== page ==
- Ripple is in the middle of a lawsuit with the SEC, which claims XRP tokens should be considered a security.
- Judge Sarah Netburn has agreed to depose the SEC’s former Director of the Division of Corporation Finance, William Hinman
- Hinman claimed in 2018 that Ethereum and Bitcoin are not securities because of their decentralized nature.
- The SEC, through Jay Clayton, brought the case against Ripple a day before he left office.
Ripple has been slammed with a lawsuit putting the spotlight on the entire crypto sphere. Regulatory pushback has become apparent as Bitcoin and other cryptocurrencies are inching closer towards the mass audience. The SEC filed a lawsuit against Ripple in December 2020, claiming the company sold unregistered securities in the US, whilst claiming Ethereum and other cryptos are not securities due to their decentralized natures.
Ripple Holds the Smoking Gun
According to Ripple’s lawyer, James Filan, the company sought to depose former SEC employees who have left the SEC in the past months. While the SEC filed a motion to quash after “objecting to the deposition,” Judge Sarah Netburn has “ordered” the deposition of Williman Hinman, the former Director of Division of Corporation Finance, William Hinman.
The SEC argued that Hinman’s deposition would create a precedent by deterring other layers from joining public servant jobs. However, Netburn argued that “This is not a run-of-the-mill SEC enforcement case,” highlighting Hinman’s deposition will “open the floodgates” for all government officials who have spoken about securities or crypto.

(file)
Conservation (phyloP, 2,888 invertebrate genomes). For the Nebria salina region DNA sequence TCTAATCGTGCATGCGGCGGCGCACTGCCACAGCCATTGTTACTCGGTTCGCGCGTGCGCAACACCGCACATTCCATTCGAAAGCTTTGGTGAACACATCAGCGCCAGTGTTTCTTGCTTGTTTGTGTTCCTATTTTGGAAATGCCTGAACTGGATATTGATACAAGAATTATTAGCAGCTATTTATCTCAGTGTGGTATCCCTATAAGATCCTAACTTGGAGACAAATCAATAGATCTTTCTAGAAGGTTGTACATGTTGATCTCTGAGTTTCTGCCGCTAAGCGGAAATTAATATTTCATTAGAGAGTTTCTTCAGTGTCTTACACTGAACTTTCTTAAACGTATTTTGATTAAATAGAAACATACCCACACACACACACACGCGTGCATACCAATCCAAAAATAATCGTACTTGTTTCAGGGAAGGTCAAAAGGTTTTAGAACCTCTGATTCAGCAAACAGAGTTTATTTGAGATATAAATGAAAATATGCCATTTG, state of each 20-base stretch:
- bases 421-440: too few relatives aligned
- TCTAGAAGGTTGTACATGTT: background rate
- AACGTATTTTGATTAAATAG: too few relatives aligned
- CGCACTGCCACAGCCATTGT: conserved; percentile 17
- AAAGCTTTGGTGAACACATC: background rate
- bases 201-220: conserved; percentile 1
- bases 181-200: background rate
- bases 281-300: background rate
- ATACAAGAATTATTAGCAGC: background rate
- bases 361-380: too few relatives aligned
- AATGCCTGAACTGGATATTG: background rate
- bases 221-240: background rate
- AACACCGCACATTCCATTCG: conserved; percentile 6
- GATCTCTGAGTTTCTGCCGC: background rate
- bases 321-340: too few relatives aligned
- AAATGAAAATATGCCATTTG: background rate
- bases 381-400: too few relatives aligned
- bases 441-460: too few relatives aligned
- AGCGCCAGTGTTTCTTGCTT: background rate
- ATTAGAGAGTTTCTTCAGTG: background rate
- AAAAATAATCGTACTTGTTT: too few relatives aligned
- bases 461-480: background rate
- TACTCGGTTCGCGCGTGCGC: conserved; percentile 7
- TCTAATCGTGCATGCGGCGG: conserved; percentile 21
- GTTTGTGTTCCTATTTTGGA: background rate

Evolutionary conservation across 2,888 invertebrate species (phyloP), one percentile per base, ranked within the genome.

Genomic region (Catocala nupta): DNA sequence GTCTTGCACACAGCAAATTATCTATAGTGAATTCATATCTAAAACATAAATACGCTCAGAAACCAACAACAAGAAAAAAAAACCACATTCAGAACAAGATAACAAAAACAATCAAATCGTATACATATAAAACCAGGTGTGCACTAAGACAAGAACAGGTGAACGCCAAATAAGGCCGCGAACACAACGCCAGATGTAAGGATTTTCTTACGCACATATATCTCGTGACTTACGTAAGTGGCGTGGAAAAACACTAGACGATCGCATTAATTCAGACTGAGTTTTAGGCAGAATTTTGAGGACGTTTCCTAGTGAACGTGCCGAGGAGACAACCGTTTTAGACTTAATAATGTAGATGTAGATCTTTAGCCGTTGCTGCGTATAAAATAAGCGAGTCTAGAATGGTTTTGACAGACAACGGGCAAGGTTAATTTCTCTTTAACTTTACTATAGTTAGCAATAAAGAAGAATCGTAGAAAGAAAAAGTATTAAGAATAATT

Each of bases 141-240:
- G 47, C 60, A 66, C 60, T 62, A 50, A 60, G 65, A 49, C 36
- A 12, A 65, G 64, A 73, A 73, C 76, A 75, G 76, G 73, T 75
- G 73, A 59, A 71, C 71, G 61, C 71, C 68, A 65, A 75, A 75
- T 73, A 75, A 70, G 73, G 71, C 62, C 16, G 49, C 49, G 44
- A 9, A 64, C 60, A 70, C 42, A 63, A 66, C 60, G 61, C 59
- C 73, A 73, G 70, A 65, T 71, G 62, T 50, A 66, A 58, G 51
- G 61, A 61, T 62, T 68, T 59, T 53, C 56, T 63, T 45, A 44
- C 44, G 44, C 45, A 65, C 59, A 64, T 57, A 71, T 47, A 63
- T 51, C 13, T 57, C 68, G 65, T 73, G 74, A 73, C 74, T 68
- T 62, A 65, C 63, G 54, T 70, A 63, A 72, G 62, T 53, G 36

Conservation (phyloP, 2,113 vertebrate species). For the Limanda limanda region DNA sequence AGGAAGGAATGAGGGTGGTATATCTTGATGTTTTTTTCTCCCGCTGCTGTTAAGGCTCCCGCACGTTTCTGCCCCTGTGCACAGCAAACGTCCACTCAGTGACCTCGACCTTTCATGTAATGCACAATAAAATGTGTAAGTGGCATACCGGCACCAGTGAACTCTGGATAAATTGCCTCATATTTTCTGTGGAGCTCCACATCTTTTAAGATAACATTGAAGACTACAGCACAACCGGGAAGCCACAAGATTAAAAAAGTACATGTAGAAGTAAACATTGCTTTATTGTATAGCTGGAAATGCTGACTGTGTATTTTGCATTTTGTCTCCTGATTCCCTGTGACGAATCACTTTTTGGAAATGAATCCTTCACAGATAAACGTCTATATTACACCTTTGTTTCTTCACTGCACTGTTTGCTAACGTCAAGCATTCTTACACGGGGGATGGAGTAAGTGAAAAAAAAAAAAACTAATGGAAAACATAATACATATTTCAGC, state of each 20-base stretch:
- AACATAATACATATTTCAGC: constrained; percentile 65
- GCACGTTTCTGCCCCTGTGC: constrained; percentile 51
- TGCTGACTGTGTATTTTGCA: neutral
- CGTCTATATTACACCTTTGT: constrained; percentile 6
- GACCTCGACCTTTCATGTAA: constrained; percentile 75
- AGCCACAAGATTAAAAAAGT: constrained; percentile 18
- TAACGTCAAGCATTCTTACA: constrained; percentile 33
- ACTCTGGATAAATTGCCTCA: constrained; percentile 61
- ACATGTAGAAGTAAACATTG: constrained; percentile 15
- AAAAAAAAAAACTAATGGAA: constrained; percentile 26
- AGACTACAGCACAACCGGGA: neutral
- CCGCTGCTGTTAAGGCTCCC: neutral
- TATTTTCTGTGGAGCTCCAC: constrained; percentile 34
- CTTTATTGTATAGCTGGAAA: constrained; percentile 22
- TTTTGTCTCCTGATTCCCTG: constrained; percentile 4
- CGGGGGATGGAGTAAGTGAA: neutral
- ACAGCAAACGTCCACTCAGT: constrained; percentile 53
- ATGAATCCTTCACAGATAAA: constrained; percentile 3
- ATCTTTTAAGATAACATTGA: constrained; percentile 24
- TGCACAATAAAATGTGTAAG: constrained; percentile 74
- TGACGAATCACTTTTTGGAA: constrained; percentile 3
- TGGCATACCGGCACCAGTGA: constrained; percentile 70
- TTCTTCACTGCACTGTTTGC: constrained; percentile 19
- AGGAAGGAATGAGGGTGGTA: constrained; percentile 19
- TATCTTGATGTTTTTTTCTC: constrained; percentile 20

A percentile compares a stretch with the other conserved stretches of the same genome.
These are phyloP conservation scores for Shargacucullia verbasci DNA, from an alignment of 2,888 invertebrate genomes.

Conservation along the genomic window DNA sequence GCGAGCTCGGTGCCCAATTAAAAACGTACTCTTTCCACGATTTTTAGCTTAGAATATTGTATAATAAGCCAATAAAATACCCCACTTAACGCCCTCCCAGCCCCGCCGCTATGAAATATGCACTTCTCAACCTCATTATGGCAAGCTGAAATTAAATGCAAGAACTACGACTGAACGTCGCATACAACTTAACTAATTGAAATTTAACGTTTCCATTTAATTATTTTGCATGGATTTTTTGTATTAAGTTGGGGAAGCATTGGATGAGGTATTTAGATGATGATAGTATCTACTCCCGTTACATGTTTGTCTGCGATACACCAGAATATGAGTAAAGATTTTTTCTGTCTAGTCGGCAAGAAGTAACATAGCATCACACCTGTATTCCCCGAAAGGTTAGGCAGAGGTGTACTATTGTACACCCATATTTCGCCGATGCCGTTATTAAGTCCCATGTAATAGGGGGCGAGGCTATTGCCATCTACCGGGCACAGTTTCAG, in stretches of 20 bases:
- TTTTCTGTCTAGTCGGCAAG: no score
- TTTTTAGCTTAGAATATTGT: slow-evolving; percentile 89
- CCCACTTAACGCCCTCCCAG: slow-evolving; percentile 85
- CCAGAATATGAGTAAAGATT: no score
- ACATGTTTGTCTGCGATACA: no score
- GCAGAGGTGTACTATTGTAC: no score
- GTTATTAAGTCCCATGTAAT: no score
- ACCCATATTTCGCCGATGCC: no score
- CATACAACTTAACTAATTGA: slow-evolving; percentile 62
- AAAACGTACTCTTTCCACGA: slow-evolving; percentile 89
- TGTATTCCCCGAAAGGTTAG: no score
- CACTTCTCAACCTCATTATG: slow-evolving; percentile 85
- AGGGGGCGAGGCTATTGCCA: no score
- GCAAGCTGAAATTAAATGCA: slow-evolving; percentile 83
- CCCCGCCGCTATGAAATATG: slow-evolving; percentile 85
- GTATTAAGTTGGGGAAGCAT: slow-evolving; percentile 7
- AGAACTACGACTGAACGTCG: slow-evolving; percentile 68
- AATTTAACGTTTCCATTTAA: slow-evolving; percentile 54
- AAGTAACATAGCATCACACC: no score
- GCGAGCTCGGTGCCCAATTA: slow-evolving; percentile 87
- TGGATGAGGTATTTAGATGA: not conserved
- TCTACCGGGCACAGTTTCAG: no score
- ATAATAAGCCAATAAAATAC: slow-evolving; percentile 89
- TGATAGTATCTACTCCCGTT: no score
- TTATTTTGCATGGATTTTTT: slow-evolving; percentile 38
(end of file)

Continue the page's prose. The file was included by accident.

Both the SEC and Ripple filed to “work out their differences and elected to allow Judge Sarah Netburn to decide. Hinman’s deposition was initially scheduled for July 19th; however, his declaration has been postponed until both parties’ scope of the testimony is clarified.
On The Flipside
Hinman: Ripple’s Way Out
During a 2018 Yahoo Finance All Markets Summit, William Hinman, then former Director of the Division of Corporation Finance at the SEC, declared Ethereum does not warrant being considered as a security. Furthermore, he stated that Ethereum’s decentralized nature is a reason not to consider the token a security claiming
"...Ethereum network and its decentralised structure, current offers and sales of Ether are not securities transactions."
Lawyers argue that Ripple is comparable with Ethereum as the network operates on a similar decentralized structure, adding that, disclosing
"federal securities laws to current transactions in Ether would seem to add little value."
As a result of the current claims, Ripple is avoiding allowing Hinman to testify in open court.
What’s more, XRP holders have accused Hinman of a conflict of interest due to his affiliation with the Ethereum Alliance. However, the testimony could be the catalyst to pivot the SEC’s claims and disallow the introduction of the Howie Test. With that in mind, XRP could further convince the court that it holds similarities with Ethereum and other cryptocurrencies, which are not investigated as failing to be declared a security.
While the XRP vs. the SEC case might be ending in the pre-trial settlement, the article indicates 96% of SEC lawsuits are settled before trial. Still, if Ripple loses the lawsuit, Brad Garlinghouse highlighted the company is ready to progress without SEC approval as Ripple continues to be used outside the US.